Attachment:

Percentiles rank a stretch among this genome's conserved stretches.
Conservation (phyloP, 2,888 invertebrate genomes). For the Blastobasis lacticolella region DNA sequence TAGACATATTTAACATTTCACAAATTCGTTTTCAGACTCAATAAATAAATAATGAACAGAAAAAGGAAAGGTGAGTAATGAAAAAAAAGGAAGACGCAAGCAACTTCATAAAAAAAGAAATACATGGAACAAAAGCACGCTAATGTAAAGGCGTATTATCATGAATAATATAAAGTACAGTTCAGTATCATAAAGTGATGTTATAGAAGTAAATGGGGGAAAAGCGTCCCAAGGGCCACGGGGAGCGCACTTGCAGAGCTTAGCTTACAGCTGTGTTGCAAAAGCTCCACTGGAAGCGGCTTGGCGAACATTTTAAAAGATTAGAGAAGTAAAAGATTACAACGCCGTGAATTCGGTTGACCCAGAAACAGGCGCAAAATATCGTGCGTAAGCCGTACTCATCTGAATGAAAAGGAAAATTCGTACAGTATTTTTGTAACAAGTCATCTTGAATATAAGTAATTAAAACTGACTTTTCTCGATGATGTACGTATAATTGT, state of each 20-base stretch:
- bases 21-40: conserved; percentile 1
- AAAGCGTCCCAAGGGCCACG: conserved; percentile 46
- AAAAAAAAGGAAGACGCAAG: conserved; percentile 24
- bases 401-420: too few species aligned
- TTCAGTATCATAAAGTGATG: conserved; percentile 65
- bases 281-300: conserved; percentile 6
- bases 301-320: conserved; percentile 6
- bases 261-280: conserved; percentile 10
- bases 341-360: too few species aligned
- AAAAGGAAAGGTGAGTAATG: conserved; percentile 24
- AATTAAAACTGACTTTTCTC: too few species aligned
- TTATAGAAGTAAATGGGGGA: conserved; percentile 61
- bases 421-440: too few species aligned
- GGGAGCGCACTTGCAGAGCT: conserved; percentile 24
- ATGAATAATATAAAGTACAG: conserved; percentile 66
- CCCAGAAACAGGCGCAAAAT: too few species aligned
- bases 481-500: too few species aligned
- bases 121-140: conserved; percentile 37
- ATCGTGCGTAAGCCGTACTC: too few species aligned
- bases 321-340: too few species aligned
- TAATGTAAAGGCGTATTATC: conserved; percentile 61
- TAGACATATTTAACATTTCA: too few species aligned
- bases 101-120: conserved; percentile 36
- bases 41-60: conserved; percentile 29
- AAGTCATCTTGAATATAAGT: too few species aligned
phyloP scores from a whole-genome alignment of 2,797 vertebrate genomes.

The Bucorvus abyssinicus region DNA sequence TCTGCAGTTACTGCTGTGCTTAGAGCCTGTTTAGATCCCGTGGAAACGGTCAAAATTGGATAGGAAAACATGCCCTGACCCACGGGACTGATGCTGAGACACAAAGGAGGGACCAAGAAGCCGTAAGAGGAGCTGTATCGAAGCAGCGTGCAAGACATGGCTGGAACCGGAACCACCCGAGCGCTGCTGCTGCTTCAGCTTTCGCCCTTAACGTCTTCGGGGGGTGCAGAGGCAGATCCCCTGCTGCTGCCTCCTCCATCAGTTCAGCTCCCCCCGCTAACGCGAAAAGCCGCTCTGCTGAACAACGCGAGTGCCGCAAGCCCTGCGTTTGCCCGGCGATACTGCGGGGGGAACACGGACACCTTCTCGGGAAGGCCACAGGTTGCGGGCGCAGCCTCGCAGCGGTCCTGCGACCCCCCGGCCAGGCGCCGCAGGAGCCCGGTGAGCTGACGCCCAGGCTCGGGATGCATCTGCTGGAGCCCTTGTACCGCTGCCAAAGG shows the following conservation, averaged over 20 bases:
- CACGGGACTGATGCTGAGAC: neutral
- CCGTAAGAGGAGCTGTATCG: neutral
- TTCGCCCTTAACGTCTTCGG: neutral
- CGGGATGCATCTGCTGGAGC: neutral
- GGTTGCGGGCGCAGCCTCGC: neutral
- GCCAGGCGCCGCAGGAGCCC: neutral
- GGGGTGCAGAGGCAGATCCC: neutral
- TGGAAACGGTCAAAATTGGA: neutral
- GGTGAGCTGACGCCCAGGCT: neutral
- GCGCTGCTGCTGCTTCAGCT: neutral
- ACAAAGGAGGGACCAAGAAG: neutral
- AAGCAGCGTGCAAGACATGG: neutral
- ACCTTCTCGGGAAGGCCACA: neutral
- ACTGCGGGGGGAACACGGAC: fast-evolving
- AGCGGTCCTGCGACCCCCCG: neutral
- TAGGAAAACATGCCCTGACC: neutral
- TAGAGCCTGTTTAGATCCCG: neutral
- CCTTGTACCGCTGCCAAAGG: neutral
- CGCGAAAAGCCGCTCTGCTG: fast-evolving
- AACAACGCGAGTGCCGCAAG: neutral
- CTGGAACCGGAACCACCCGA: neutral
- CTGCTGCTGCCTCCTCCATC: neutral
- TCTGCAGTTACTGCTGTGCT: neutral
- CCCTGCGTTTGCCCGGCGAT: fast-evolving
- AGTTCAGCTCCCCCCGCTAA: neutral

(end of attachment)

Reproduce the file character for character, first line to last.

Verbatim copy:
Percentiles rank a stretch among this genome's conserved stretches.
Conservation (phyloP, 2,888 invertebrate genomes). For the Blastobasis lacticolella region DNA sequence TAGACATATTTAACATTTCACAAATTCGTTTTCAGACTCAATAAATAAATAATGAACAGAAAAAGGAAAGGTGAGTAATGAAAAAAAAGGAAGACGCAAGCAACTTCATAAAAAAAGAAATACATGGAACAAAAGCACGCTAATGTAAAGGCGTATTATCATGAATAATATAAAGTACAGTTCAGTATCATAAAGTGATGTTATAGAAGTAAATGGGGGAAAAGCGTCCCAAGGGCCACGGGGAGCGCACTTGCAGAGCTTAGCTTACAGCTGTGTTGCAAAAGCTCCACTGGAAGCGGCTTGGCGAACATTTTAAAAGATTAGAGAAGTAAAAGATTACAACGCCGTGAATTCGGTTGACCCAGAAACAGGCGCAAAATATCGTGCGTAAGCCGTACTCATCTGAATGAAAAGGAAAATTCGTACAGTATTTTTGTAACAAGTCATCTTGAATATAAGTAATTAAAACTGACTTTTCTCGATGATGTACGTATAATTGT, state of each 20-base stretch:
- bases 21-40: conserved; percentile 1
- AAAGCGTCCCAAGGGCCACG: conserved; percentile 46
- AAAAAAAAGGAAGACGCAAG: conserved; percentile 24
- bases 401-420: too few species aligned
- TTCAGTATCATAAAGTGATG: conserved; percentile 65
- bases 281-300: conserved; percentile 6
- bases 301-320: conserved; percentile 6
- bases 261-280: conserved; percentile 10
- bases 341-360: too few species aligned
- AAAAGGAAAGGTGAGTAATG: conserved; percentile 24
- AATTAAAACTGACTTTTCTC: too few species aligned
- TTATAGAAGTAAATGGGGGA: conserved; percentile 61
- bases 421-440: too few species aligned
- GGGAGCGCACTTGCAGAGCT: conserved; percentile 24
- ATGAATAATATAAAGTACAG: conserved; percentile 66
- CCCAGAAACAGGCGCAAAAT: too few species aligned
- bases 481-500: too few species aligned
- bases 121-140: conserved; percentile 37
- ATCGTGCGTAAGCCGTACTC: too few species aligned
- bases 321-340: too few species aligned
- TAATGTAAAGGCGTATTATC: conserved; percentile 61
- TAGACATATTTAACATTTCA: too few species aligned
- bases 101-120: conserved; percentile 36
- bases 41-60: conserved; percentile 29
- AAGTCATCTTGAATATAAGT: too few species aligned
phyloP scores from a whole-genome alignment of 2,797 vertebrate genomes.

The Bucorvus abyssinicus region DNA sequence TCTGCAGTTACTGCTGTGCTTAGAGCCTGTTTAGATCCCGTGGAAACGGTCAAAATTGGATAGGAAAACATGCCCTGACCCACGGGACTGATGCTGAGACACAAAGGAGGGACCAAGAAGCCGTAAGAGGAGCTGTATCGAAGCAGCGTGCAAGACATGGCTGGAACCGGAACCACCCGAGCGCTGCTGCTGCTTCAGCTTTCGCCCTTAACGTCTTCGGGGGGTGCAGAGGCAGATCCCCTGCTGCTGCCTCCTCCATCAGTTCAGCTCCCCCCGCTAACGCGAAAAGCCGCTCTGCTGAACAACGCGAGTGCCGCAAGCCCTGCGTTTGCCCGGCGATACTGCGGGGGGAACACGGACACCTTCTCGGGAAGGCCACAGGTTGCGGGCGCAGCCTCGCAGCGGTCCTGCGACCCCCCGGCCAGGCGCCGCAGGAGCCCGGTGAGCTGACGCCCAGGCTCGGGATGCATCTGCTGGAGCCCTTGTACCGCTGCCAAAGG shows the following conservation, averaged over 20 bases:
- CACGGGACTGATGCTGAGAC: neutral
- CCGTAAGAGGAGCTGTATCG: neutral
- TTCGCCCTTAACGTCTTCGG: neutral
- CGGGATGCATCTGCTGGAGC: neutral
- GGTTGCGGGCGCAGCCTCGC: neutral
- GCCAGGCGCCGCAGGAGCCC: neutral
- GGGGTGCAGAGGCAGATCCC: neutral
- TGGAAACGGTCAAAATTGGA: neutral
- GGTGAGCTGACGCCCAGGCT: neutral
- GCGCTGCTGCTGCTTCAGCT: neutral
- ACAAAGGAGGGACCAAGAAG: neutral
- AAGCAGCGTGCAAGACATGG: neutral
- ACCTTCTCGGGAAGGCCACA: neutral
- ACTGCGGGGGGAACACGGAC: fast-evolving
- AGCGGTCCTGCGACCCCCCG: neutral
- TAGGAAAACATGCCCTGACC: neutral
- TAGAGCCTGTTTAGATCCCG: neutral
- CCTTGTACCGCTGCCAAAGG: neutral
- CGCGAAAAGCCGCTCTGCTG: fast-evolving
- AACAACGCGAGTGCCGCAAG: neutral
- CTGGAACCGGAACCACCCGA: neutral
- CTGCTGCTGCCTCCTCCATC: neutral
- TCTGCAGTTACTGCTGTGCT: neutral
- CCCTGCGTTTGCCCGGCGAT: fast-evolving
- AGTTCAGCTCCCCCCGCTAA: neutral